Australian Institute of Petroleum

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Barton, Canberra, Australia
Official Web Site:

Climate Lobbying Overview:The Australian Institute of Petroleum (AIP) appears to have had limited engagement on climate policy. Where it has engaged, however, AIP appears to be broadly unsupportive of action on climate change and has lobbied government to delay or weaken ambitious policy interventions.

Top-line Messaging on Climate Policy: The Australian Institute of Petroleum appears to support mitigation of greenhouse gas emissions in its 2017 climate change statement, however, it has also advocated the use of international units to meet domestic emissions reductions, and it does not appear to support the emissions reductions required by the IPCC. In its 2021 climate change statement, AIP describes climate change as being one half of a dual challenge, the other half being the supply of reliable and affordable energy, and it goes on to state support for the Paris Agreement. However, the AIP appears to call for policy that also considers both sides of the ‘duel challenge’ at the lowest cost to society, stating a preference for a market-based response using international offsets and a carbon price.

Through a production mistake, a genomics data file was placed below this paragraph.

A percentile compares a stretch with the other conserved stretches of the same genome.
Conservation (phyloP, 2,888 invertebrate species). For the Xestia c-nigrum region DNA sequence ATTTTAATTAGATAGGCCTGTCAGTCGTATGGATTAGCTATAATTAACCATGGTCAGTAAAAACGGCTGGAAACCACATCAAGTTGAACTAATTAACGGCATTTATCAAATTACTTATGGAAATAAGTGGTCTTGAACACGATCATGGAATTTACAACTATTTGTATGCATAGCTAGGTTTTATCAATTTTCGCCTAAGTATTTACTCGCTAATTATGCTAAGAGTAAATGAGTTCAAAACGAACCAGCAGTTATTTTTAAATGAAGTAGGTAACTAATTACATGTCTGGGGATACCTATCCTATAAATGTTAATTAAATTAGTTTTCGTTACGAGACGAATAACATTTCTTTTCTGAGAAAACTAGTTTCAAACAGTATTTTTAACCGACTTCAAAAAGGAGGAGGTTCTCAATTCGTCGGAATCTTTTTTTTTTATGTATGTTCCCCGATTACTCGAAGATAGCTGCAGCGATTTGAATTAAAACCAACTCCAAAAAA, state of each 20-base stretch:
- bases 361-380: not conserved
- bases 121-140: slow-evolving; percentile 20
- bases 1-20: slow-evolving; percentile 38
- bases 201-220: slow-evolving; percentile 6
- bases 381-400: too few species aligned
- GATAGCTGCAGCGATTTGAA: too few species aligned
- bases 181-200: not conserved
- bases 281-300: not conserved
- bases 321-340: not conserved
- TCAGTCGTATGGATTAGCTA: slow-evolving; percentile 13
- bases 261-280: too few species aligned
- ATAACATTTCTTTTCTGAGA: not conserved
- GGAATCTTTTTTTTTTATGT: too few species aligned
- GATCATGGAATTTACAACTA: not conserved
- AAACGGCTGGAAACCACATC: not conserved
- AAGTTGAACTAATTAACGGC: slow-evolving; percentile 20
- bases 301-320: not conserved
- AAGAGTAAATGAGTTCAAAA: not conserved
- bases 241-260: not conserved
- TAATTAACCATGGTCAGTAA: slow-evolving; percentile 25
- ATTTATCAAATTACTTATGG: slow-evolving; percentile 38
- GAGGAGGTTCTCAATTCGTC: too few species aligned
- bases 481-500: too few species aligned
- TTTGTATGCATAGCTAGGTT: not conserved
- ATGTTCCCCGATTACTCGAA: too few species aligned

Engagement with Climate-Related Regulations: InfluenceMap was unable to find any evidence of direct engagement on climate-related policy and regulations since 2017.

Positioning on Energy Transition: The AIP do not appear to support the energy transition. The organization has repeatedly opposed more ambitious fuel standards in the transport sector; in 2017, it successfully lobbied against a proposal to bring fuel standards in line with European regulations, and also successfully delayed the implementation of the weaker policy until 2027. The Australian Institute of Petroleum also opposed policy mandates designed to increase demand for alternative fuels such as biofuels in its 2017 climate change policy statement, although the organization appears to support the role of such fuels in the energy mix. Furthermore, in 2020, the organization advocated the removal of excise concessions on alternative fuels to petroleum while in its 2021 climate change statement, the association advocated for Australia’s petroleum industry to not be competitively disadvantaged by climate policy in Australia, appearing to suggest that Australia should not be a leader in policy surrounding the energy transition.